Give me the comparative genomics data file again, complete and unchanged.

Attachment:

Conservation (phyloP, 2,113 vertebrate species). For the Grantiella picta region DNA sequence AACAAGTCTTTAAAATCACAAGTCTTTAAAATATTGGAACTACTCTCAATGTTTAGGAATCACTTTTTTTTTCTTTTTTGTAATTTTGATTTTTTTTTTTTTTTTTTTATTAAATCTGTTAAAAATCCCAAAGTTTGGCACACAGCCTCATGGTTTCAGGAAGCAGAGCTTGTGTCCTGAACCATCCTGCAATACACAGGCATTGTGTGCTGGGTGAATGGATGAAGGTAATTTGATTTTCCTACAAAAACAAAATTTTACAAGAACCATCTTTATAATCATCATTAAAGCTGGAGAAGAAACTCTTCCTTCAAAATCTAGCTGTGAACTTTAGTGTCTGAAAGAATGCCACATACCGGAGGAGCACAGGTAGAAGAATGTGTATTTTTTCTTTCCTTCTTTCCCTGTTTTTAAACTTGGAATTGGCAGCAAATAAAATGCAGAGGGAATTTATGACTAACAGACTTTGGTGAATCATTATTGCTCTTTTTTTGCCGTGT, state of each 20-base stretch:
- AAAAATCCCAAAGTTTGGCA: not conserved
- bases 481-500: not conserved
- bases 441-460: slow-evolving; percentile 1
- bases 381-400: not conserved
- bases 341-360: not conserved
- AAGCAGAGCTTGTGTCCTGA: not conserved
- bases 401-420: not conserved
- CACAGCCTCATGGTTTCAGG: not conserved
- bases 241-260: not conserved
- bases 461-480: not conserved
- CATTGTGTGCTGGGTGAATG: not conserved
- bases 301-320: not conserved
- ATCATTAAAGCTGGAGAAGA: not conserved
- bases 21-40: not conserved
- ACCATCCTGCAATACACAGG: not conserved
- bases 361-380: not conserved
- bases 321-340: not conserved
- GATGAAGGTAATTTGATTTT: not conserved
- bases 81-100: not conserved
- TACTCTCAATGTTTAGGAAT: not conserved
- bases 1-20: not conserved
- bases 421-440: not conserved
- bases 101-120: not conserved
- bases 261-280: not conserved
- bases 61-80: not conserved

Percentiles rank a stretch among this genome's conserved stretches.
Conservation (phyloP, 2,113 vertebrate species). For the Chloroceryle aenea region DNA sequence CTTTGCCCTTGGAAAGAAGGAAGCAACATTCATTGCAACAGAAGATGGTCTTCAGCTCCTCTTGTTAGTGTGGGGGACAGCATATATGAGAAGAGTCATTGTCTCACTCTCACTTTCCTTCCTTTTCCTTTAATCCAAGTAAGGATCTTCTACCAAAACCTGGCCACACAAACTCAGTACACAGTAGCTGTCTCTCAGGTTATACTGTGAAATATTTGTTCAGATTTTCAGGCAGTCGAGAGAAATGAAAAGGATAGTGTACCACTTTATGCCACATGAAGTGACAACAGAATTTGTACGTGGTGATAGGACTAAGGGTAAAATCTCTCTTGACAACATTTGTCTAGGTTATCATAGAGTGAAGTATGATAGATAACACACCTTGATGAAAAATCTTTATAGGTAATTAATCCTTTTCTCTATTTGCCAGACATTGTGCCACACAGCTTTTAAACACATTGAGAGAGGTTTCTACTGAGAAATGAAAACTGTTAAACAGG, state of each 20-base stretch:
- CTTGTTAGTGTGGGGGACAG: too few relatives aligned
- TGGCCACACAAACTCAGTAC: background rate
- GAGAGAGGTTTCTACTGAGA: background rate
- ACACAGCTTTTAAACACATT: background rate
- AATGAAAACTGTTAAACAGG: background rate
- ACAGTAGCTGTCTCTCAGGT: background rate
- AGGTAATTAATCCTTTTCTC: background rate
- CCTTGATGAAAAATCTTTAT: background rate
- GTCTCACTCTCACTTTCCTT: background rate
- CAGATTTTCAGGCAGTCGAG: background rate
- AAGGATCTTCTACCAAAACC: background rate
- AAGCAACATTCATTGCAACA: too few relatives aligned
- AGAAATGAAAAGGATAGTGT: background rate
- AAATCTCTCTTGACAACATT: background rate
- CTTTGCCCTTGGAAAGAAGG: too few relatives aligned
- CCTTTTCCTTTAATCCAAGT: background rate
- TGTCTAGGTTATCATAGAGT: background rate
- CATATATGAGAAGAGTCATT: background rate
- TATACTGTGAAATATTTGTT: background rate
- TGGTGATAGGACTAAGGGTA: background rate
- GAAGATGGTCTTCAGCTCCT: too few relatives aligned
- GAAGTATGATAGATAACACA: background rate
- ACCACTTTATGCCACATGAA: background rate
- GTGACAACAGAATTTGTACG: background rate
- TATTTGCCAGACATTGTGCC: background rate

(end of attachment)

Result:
Conservation (phyloP, 2,113 vertebrate species). For the Grantiella picta region DNA sequence AACAAGTCTTTAAAATCACAAGTCTTTAAAATATTGGAACTACTCTCAATGTTTAGGAATCACTTTTTTTTTCTTTTTTGTAATTTTGATTTTTTTTTTTTTTTTTTTATTAAATCTGTTAAAAATCCCAAAGTTTGGCACACAGCCTCATGGTTTCAGGAAGCAGAGCTTGTGTCCTGAACCATCCTGCAATACACAGGCATTGTGTGCTGGGTGAATGGATGAAGGTAATTTGATTTTCCTACAAAAACAAAATTTTACAAGAACCATCTTTATAATCATCATTAAAGCTGGAGAAGAAACTCTTCCTTCAAAATCTAGCTGTGAACTTTAGTGTCTGAAAGAATGCCACATACCGGAGGAGCACAGGTAGAAGAATGTGTATTTTTTCTTTCCTTCTTTCCCTGTTTTTAAACTTGGAATTGGCAGCAAATAAAATGCAGAGGGAATTTATGACTAACAGACTTTGGTGAATCATTATTGCTCTTTTTTTGCCGTGT, state of each 20-base stretch:
- AAAAATCCCAAAGTTTGGCA: not conserved
- bases 481-500: not conserved
- bases 441-460: slow-evolving; percentile 1
- bases 381-400: not conserved
- bases 341-360: not conserved
- AAGCAGAGCTTGTGTCCTGA: not conserved
- bases 401-420: not conserved
- CACAGCCTCATGGTTTCAGG: not conserved
- bases 241-260: not conserved
- bases 461-480: not conserved
- CATTGTGTGCTGGGTGAATG: not conserved
- bases 301-320: not conserved
- ATCATTAAAGCTGGAGAAGA: not conserved
- bases 21-40: not conserved
- ACCATCCTGCAATACACAGG: not conserved
- bases 361-380: not conserved
- bases 321-340: not conserved
- GATGAAGGTAATTTGATTTT: not conserved
- bases 81-100: not conserved
- TACTCTCAATGTTTAGGAAT: not conserved
- bases 1-20: not conserved
- bases 421-440: not conserved
- bases 101-120: not conserved
- bases 261-280: not conserved
- bases 61-80: not conserved

Percentiles rank a stretch among this genome's conserved stretches.
Conservation (phyloP, 2,113 vertebrate species). For the Chloroceryle aenea region DNA sequence CTTTGCCCTTGGAAAGAAGGAAGCAACATTCATTGCAACAGAAGATGGTCTTCAGCTCCTCTTGTTAGTGTGGGGGACAGCATATATGAGAAGAGTCATTGTCTCACTCTCACTTTCCTTCCTTTTCCTTTAATCCAAGTAAGGATCTTCTACCAAAACCTGGCCACACAAACTCAGTACACAGTAGCTGTCTCTCAGGTTATACTGTGAAATATTTGTTCAGATTTTCAGGCAGTCGAGAGAAATGAAAAGGATAGTGTACCACTTTATGCCACATGAAGTGACAACAGAATTTGTACGTGGTGATAGGACTAAGGGTAAAATCTCTCTTGACAACATTTGTCTAGGTTATCATAGAGTGAAGTATGATAGATAACACACCTTGATGAAAAATCTTTATAGGTAATTAATCCTTTTCTCTATTTGCCAGACATTGTGCCACACAGCTTTTAAACACATTGAGAGAGGTTTCTACTGAGAAATGAAAACTGTTAAACAGG, state of each 20-base stretch:
- CTTGTTAGTGTGGGGGACAG: too few relatives aligned
- TGGCCACACAAACTCAGTAC: background rate
- GAGAGAGGTTTCTACTGAGA: background rate
- ACACAGCTTTTAAACACATT: background rate
- AATGAAAACTGTTAAACAGG: background rate
- ACAGTAGCTGTCTCTCAGGT: background rate
- AGGTAATTAATCCTTTTCTC: background rate
- CCTTGATGAAAAATCTTTAT: background rate
- GTCTCACTCTCACTTTCCTT: background rate
- CAGATTTTCAGGCAGTCGAG: background rate
- AAGGATCTTCTACCAAAACC: background rate
- AAGCAACATTCATTGCAACA: too few relatives aligned
- AGAAATGAAAAGGATAGTGT: background rate
- AAATCTCTCTTGACAACATT: background rate
- CTTTGCCCTTGGAAAGAAGG: too few relatives aligned
- CCTTTTCCTTTAATCCAAGT: background rate
- TGTCTAGGTTATCATAGAGT: background rate
- CATATATGAGAAGAGTCATT: background rate
- TATACTGTGAAATATTTGTT: background rate
- TGGTGATAGGACTAAGGGTA: background rate
- GAAGATGGTCTTCAGCTCCT: too few relatives aligned
- GAAGTATGATAGATAACACA: background rate
- ACCACTTTATGCCACATGAA: background rate
- GTGACAACAGAATTTGTACG: background rate
- TATTTGCCAGACATTGTGCC: background rate